The ceasefire between Hamas and Israel continues to hold. As the dust settles, winners and losers are emerging. Israel’s prime minister, Benjamin Netanyahu, got some relief from his electoral loss and impending corruption trial. Hamas got to advance its claims to Palestinian leadership. The two million people of Gaza, whose situation was already desperate before the conflict, lost. Around 200 people were killed, including 58 children. Survivors lost their limbs and homes. Key infrastructure was destroyed. The blockade of Gaza, which Israel and Egypt began in 2007 when Hamas claimed control of the area, also holds and as long as it does it will heighten the risk of another conflict.
Wealth investment, fairness, prosperity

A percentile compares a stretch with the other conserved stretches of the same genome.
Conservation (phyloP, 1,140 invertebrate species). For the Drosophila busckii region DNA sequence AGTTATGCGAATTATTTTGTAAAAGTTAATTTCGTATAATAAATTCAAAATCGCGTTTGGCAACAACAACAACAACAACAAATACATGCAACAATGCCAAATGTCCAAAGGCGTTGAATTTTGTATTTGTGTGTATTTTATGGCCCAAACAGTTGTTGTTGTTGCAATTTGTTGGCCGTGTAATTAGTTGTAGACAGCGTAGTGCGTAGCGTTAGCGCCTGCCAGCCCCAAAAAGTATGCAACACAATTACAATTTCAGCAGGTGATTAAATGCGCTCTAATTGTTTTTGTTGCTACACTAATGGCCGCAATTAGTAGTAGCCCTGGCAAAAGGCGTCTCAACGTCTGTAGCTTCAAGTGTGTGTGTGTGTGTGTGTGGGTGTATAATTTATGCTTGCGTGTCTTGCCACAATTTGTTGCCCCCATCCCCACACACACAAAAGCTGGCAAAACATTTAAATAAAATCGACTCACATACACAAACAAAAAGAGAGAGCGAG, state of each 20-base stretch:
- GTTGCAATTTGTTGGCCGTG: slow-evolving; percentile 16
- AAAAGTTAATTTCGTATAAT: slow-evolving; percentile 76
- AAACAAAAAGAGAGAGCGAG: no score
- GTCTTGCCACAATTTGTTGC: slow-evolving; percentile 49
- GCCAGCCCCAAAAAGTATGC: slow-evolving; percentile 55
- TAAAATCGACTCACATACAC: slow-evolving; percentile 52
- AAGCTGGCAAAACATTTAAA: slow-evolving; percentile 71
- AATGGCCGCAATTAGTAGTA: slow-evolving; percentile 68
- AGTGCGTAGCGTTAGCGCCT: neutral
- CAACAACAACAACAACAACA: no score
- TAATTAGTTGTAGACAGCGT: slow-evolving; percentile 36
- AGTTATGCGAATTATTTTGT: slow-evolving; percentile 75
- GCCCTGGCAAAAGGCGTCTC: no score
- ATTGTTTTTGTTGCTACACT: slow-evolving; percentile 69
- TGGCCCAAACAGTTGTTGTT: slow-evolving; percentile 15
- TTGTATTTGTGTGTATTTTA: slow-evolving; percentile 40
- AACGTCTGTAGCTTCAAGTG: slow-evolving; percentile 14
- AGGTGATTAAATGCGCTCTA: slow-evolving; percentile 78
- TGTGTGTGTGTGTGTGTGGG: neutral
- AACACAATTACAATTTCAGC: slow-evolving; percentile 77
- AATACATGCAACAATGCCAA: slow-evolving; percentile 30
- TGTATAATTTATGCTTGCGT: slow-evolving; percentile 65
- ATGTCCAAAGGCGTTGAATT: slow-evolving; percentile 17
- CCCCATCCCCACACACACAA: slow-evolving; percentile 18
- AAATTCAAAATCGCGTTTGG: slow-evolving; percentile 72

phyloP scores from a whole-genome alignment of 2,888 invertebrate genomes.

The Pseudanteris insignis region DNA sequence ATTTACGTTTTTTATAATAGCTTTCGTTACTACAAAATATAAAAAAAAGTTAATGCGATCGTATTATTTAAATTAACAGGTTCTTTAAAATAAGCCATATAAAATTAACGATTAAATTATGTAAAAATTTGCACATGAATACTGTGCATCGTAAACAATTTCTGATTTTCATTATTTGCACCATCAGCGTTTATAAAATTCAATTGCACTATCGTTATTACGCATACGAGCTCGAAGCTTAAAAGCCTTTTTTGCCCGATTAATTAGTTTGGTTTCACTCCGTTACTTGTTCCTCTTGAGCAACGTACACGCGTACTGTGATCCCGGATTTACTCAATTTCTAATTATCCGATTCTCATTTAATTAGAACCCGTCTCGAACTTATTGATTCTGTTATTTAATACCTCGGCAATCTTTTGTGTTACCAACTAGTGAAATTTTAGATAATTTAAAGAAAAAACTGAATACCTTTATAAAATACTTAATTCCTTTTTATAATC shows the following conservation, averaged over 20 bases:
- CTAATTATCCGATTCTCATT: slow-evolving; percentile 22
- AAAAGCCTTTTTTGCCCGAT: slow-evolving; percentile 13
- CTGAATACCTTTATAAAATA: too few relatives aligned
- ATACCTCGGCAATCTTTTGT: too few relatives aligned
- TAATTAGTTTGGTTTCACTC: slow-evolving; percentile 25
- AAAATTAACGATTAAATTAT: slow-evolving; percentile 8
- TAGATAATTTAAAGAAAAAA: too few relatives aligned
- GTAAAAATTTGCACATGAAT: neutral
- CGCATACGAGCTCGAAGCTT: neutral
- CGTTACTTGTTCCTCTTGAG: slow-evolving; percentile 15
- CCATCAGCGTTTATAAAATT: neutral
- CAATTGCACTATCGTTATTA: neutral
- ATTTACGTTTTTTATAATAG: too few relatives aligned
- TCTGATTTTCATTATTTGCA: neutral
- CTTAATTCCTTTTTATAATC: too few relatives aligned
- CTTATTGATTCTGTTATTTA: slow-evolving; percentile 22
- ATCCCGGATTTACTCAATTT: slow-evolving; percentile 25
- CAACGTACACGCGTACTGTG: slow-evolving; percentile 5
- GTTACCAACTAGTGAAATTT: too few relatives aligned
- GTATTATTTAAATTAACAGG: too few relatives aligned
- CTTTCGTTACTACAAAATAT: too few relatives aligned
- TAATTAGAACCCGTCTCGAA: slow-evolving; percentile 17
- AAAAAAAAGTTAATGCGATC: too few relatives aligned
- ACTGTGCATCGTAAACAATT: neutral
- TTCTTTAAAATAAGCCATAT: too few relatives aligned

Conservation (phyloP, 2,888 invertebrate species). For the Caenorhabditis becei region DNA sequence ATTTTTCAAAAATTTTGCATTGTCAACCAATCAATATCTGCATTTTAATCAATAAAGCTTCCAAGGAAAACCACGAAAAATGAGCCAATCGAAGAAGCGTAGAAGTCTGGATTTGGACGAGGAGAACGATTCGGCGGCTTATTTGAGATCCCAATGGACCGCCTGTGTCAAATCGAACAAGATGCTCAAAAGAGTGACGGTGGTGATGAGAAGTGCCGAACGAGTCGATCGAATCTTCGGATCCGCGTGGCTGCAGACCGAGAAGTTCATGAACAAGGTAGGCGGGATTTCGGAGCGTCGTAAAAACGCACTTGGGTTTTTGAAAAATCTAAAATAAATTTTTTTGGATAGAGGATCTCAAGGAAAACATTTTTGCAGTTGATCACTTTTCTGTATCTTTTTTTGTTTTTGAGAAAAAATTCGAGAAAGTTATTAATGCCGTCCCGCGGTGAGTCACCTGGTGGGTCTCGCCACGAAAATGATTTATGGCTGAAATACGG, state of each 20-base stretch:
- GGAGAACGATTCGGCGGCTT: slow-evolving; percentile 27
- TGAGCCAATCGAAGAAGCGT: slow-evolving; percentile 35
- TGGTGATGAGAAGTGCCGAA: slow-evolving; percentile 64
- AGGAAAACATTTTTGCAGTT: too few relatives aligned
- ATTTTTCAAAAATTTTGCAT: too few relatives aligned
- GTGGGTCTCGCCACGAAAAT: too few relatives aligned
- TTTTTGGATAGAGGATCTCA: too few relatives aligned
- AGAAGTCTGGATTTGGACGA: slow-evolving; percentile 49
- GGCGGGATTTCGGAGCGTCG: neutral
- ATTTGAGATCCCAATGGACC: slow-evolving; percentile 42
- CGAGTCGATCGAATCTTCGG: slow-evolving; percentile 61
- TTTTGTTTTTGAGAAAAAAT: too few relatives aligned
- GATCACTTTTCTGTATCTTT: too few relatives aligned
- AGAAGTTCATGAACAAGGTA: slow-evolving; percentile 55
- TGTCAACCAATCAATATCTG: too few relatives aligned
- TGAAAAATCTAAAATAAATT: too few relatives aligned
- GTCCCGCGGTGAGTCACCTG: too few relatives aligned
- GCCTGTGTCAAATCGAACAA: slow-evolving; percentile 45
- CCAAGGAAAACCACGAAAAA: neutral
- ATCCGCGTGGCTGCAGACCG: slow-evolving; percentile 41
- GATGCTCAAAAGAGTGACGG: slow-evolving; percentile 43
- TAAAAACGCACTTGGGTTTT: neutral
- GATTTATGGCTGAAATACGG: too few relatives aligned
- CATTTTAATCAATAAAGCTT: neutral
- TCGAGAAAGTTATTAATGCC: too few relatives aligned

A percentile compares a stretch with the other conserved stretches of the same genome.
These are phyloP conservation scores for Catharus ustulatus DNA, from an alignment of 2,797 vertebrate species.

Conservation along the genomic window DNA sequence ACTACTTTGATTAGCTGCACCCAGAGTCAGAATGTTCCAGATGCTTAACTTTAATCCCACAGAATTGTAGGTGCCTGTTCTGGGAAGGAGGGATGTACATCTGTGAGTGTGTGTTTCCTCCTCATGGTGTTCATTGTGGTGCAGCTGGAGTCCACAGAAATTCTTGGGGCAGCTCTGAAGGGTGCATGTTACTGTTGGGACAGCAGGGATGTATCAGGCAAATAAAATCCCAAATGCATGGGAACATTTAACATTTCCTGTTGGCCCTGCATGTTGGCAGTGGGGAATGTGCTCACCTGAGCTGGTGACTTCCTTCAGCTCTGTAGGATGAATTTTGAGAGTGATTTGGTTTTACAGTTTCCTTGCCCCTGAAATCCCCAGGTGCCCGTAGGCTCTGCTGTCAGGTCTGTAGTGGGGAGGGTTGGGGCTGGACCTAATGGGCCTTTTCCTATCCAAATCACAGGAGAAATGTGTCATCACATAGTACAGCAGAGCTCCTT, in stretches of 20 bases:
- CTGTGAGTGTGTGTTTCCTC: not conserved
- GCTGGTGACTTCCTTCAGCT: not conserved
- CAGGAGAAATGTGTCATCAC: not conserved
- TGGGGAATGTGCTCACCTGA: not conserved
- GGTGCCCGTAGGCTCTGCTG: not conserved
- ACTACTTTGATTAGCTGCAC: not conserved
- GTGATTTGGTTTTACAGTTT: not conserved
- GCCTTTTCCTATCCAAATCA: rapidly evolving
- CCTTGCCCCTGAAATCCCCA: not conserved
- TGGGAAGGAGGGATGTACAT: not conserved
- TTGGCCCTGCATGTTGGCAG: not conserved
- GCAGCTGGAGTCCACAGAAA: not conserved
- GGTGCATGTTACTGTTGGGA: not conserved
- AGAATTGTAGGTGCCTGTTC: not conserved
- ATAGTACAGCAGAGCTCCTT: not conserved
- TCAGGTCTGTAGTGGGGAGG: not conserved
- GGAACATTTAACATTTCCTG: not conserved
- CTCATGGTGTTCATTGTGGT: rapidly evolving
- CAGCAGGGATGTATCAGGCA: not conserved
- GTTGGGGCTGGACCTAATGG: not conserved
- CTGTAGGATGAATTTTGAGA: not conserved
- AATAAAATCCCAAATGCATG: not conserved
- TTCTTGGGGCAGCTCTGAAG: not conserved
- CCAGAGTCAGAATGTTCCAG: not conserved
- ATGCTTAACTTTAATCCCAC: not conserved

The Sunday Times Rich List identified a record 171 UK billionaires – 24 more than in 2020. It’s the biggest increase in the 33 years the paper has been tracking Britain’s wealthiest individuals and families. They’re also richer billionaires: their combined fortune grew by nearly 22 per cent to £597.3 billion. Internet fashion retailers, computer game tycoons, and other technology entrepreneurs led the rise, able to deliver their services and products to populations locked-down during the pandemic. The same pandemic restrictions led to a sharp rise in unemployment while Covid itself claimed about 128,000 lives so far, and stretched many public services to their limit. The chancellor has committed to a higher rate of corporate income tax, in part to finance his policy response to the pandemic. He might want to consider a wealth tax.
New things technology, science, engineering